Dr. Wendy Robb
In this specific course, students will examine health care practices in Brazil including Brazil’s national health policy, the United Health System. Traditional healing practices, like medicinal plants, animals, Spiritism, and traditional healers will be explored as will the prevalent practice of medical tourism for plastic surgery in Brazil.
Introduction to Global Health
Dr. Dianne Babbitt
The health of those in other countries impacts the health of the global population; as diseases quickly spread, there are ethical aspects to allowing health issues elsewhere to continue without providing support. Global health impacts social and economic development, as well as global stability. These concepts are key to the study of global health and are covered in this course. Special emphasis will be placed on the Zika virus, its impact on the 2016 Summer Olympics, and its continued effect in Rio, Brazil.
Anthropology of Tourism
Dr. Allen Richardson
This section will frame the Brazil trip in terms of the Anthropology of Tourism. This academic field is relatively new, arising from the work of Theron Nunez in Mexico in 1963. It has evolved as an important part of Anthropology, spawning a wide number of texts and studies with increasing relevance to a globalized world. The section will introduce this approach to students in concert with World Systems theory which is an important component of globalization studies. As a result of taking the course students will understand how tourism evolved out of pilgrimage traditions, how it has exploited indigenous populations and the socio-economic reasons for its widespread appeal in post-industrial societies.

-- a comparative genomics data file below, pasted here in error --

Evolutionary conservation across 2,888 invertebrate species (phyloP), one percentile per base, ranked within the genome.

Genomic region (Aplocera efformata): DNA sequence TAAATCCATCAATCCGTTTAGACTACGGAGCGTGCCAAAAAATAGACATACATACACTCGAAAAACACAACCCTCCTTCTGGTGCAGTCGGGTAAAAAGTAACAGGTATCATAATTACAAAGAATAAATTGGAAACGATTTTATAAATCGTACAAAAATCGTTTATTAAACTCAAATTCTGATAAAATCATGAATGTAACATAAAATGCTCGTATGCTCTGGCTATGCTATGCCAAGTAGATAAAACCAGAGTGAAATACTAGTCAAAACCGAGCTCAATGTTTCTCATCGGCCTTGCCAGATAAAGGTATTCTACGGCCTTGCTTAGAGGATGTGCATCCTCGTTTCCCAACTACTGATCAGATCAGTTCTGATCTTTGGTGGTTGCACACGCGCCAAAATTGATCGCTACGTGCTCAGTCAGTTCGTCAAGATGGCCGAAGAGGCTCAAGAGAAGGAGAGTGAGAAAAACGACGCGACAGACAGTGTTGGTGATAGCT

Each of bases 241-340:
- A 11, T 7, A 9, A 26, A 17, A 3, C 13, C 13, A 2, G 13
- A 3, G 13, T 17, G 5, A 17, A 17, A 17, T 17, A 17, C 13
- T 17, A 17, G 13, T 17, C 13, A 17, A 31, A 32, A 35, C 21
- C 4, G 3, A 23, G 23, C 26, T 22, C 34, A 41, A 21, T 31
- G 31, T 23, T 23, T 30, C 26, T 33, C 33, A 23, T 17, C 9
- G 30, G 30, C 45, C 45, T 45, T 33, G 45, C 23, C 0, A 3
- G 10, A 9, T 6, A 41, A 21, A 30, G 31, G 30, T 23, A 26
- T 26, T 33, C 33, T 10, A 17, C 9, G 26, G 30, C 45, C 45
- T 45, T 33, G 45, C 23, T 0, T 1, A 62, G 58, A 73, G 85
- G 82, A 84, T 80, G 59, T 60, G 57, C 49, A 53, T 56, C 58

Dr. John Cigliano
There are many environmental issues facing the world today, from the local, such as water pollution, to the regional, such as rainforest deforestation, to the global, such as climate change. This course will explore the causes of and solutions to the most important environmental issues we are facing using Brazil as a case study. While these environmental issues effect the health and livelihoods of all people, some people are more affected than others. Those that are most affected are often poor and marginalized communities. We will also use Brazil as a case study to explore issues of environmental justice and ways to address environmental injustice.
Honors: Science and Society in Brazil
Dr. K. Joy Karnas and Dr. Audrey Ettinger
This course provides students with an opportunity to form connections between science and society as a whole, contrasting societal issues as they impact the culture of the United States with that of Brazilian society. Students will gain an understanding of the role of science in society and the importance of ethics within science regardless of nationality. The impact of Brazilian women in the field of science will be a focus, and students will draw parallels between historic discriminatory practices in Brazil and the United States. This course is offered as part of the Honors Program; therefore, it is only available to Honors students and counts as one of the Honors Exploration courses in that program.